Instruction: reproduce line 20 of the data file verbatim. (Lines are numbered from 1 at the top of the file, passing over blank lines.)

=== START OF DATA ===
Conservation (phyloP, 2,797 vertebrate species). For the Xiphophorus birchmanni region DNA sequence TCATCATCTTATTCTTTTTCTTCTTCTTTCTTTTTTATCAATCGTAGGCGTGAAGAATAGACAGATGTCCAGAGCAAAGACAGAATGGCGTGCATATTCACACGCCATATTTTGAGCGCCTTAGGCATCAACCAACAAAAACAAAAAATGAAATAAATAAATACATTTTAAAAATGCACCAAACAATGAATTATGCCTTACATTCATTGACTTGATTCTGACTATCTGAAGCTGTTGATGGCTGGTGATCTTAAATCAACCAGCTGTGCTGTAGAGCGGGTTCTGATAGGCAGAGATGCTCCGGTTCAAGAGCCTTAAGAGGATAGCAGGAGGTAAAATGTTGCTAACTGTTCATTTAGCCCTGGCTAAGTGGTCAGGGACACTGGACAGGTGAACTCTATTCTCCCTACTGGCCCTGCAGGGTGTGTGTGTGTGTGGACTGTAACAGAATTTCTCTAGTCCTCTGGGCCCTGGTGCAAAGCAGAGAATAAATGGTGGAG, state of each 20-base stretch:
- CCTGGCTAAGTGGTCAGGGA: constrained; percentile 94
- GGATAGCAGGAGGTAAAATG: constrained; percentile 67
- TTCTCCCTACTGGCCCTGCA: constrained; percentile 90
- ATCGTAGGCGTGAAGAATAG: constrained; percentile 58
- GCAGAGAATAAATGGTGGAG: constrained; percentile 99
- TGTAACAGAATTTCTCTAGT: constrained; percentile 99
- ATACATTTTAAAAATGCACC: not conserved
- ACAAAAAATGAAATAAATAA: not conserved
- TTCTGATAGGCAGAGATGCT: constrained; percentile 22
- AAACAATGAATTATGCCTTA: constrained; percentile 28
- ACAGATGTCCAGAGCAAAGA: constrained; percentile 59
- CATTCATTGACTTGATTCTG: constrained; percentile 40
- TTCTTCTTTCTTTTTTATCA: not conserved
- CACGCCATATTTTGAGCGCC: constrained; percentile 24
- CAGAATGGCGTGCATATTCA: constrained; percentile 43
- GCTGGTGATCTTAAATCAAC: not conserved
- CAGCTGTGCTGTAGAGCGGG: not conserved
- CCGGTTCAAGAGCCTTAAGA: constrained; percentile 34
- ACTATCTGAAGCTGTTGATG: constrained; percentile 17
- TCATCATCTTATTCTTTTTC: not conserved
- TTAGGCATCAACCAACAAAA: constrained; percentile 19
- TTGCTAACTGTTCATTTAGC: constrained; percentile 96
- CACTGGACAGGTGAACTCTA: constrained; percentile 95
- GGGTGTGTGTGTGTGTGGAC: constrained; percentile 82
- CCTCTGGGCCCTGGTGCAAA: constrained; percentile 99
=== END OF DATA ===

- ACTATCTGAAGCTGTTGATG: constrained; percentile 17